Welcome to Scared in Segments, a monthly column devoted to horror anthologies big and small. If you don’t know what an anthology is, it’s a film that includes a collection of short stories or segments (self-contained or connected). As for anthology television, series can be episodic or seasonal, but the former will take precedence here. Now, in each edition of this column, you’ll get background info as well as insight on the monthly pick. If you’re ready for some short-form horror, pull up a seat as I’ve got a story for you…

Count yourself lucky if you’re a horror fan who grew up with permissive parents. As for everyone else, trying to watch scary movies at a young age was a struggle. But for all the ’90s kids out there, they had to get their horror rush somehow, right? Which explains why television shows like Are You Afraid of the Dark?, Eerie, Indiana, and Goosebumps were popular. These series helped us get ready for the big leagues. But what about kids who were born after the new millennium? What crucial ingress did they have to horror? Well, the answer to that would be a little-known show called The Haunting Hour.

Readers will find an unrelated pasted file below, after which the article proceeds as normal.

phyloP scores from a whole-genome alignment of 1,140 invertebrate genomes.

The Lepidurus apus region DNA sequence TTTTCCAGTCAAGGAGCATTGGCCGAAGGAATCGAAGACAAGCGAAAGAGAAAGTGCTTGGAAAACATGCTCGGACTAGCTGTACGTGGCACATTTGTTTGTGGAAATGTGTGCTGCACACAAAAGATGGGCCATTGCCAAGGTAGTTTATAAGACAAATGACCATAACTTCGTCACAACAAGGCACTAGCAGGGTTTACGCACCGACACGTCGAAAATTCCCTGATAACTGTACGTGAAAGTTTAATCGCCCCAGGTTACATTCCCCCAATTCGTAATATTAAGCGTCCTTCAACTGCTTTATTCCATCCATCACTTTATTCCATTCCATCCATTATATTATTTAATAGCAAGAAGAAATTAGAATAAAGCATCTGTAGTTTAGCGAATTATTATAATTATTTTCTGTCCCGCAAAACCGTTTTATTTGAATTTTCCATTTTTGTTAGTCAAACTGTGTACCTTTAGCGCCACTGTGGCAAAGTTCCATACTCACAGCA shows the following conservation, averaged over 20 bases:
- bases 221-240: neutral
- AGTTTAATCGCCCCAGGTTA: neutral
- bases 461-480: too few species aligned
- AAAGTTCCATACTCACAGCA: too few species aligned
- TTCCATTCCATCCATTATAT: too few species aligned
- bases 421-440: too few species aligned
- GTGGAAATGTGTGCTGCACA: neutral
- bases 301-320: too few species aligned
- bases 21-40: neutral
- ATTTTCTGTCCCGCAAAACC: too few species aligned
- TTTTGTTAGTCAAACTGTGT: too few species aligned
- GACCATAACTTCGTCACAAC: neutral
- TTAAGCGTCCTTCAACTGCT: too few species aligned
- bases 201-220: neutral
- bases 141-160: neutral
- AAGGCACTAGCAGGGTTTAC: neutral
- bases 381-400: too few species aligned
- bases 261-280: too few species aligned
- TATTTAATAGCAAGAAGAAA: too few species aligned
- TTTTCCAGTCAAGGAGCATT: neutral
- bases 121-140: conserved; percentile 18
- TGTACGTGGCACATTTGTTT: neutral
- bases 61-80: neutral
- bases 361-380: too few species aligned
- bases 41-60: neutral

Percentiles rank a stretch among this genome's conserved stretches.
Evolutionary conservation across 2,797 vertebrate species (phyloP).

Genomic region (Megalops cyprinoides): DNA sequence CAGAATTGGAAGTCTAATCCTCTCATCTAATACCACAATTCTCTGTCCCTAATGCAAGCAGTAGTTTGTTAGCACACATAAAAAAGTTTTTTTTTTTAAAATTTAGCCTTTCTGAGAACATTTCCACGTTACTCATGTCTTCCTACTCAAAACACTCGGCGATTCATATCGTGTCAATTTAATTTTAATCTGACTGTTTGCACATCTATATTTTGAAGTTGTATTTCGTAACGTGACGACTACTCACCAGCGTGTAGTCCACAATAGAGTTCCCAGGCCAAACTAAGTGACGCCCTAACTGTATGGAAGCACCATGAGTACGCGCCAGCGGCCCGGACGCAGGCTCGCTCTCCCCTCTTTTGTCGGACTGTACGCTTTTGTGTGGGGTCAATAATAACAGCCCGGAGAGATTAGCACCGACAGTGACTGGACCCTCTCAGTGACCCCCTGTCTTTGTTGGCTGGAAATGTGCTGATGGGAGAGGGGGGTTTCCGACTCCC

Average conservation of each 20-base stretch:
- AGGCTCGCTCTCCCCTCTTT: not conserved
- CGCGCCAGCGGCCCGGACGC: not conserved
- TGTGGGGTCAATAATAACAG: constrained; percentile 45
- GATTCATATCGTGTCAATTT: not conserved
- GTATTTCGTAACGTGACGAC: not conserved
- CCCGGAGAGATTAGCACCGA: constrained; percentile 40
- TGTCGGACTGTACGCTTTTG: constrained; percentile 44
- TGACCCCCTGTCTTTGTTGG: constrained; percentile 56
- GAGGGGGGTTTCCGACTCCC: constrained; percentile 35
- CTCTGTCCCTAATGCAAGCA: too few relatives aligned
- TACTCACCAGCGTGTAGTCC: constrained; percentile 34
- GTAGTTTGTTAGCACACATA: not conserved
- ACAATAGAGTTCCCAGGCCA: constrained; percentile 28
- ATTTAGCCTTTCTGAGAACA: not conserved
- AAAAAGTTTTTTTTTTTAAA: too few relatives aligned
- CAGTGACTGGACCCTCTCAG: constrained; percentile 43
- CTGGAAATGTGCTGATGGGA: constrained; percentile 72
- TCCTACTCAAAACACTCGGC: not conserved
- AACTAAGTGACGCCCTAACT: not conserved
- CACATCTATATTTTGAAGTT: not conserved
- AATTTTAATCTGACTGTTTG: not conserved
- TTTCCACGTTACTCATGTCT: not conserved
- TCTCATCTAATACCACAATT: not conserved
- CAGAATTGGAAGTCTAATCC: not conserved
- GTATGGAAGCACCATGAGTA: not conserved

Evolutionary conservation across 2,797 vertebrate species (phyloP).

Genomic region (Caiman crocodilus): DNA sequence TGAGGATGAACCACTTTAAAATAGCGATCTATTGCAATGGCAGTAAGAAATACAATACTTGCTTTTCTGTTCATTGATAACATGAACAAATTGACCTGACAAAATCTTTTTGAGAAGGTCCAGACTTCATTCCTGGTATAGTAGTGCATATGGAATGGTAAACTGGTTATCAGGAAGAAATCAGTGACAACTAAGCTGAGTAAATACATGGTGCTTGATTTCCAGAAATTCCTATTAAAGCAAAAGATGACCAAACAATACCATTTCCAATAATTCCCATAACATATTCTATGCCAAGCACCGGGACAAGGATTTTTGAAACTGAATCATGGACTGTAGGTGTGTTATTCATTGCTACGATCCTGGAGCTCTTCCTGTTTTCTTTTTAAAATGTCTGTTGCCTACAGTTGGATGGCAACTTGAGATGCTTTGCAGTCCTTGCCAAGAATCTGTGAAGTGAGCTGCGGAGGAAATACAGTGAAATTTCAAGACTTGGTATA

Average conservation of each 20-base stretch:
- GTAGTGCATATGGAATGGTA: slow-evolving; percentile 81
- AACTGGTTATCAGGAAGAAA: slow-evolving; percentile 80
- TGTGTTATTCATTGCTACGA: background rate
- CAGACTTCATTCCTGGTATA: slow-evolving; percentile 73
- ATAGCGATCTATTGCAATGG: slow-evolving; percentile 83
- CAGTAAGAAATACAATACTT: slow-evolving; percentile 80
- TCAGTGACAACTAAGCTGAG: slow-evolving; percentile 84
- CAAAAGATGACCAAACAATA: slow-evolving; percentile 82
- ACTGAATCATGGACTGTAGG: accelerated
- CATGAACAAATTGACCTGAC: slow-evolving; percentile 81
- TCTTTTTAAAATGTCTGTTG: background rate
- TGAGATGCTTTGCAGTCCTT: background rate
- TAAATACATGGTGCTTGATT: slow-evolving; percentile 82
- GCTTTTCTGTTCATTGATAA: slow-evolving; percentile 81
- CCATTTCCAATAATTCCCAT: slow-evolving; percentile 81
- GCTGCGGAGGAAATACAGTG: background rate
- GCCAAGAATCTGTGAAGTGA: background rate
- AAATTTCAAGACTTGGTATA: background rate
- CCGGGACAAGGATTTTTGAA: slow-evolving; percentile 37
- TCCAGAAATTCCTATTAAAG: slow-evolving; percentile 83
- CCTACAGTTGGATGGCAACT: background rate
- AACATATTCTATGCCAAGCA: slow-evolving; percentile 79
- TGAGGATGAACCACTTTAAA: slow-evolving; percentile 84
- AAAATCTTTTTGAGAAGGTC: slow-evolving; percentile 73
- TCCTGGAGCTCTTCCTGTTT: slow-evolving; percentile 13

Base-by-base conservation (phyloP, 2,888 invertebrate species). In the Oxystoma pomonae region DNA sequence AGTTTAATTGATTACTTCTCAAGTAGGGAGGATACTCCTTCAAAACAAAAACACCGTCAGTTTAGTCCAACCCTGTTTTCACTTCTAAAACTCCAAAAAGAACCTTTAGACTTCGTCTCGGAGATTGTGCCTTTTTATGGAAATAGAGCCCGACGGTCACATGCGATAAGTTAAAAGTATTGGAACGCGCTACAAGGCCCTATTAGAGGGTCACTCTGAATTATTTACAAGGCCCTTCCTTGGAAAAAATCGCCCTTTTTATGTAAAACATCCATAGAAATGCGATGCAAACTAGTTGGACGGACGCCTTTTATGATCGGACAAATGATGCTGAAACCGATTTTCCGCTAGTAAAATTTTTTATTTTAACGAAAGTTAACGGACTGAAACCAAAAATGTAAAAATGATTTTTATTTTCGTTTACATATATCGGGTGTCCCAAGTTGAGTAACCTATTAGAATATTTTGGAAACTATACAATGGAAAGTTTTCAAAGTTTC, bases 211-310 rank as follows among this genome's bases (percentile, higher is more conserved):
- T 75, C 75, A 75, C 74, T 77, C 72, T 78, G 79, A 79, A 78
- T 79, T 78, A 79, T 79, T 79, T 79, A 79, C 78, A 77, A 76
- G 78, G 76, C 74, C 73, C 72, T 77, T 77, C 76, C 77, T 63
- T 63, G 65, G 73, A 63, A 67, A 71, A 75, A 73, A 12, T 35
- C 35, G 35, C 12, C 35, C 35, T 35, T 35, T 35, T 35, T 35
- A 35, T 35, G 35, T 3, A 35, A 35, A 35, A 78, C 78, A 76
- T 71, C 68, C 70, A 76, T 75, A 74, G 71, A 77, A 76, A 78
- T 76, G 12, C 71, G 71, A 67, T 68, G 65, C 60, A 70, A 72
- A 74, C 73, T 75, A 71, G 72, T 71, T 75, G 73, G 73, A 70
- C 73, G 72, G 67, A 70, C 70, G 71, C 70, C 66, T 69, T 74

R.L. Stine’s The Haunting Hour: The Series walked the same path paved by Are You Afraid of the Dark? With the exception of inbuilt narrators, the show was made up of freestanding stories. Although, some tales required the length of two episodes, or on the rare occasion, they had a sequel somewhere down the line. As for its brand of horror, the series ran the gamut of straightforward, external threats to purely psychological.

 

“…the series ran the gamut of straightforward, external threats to purely psychological. […] A number of episodes in the show’s run ended with children perishing in gruesome, uncongenial ways.”

 

The series premiered three years after executive producers Dan Angel and Billy Brown’s movie The Haunting Hour: Don’t Think About It first aired on Cartoon Network. Angel’s company The Hatchery was one of three production companies behind the project, which was mainly shot in Vancouver, British Columbia, Canada. The series lasted a respectable four seasons on Discovery Family before it was finally cancelled in 2014.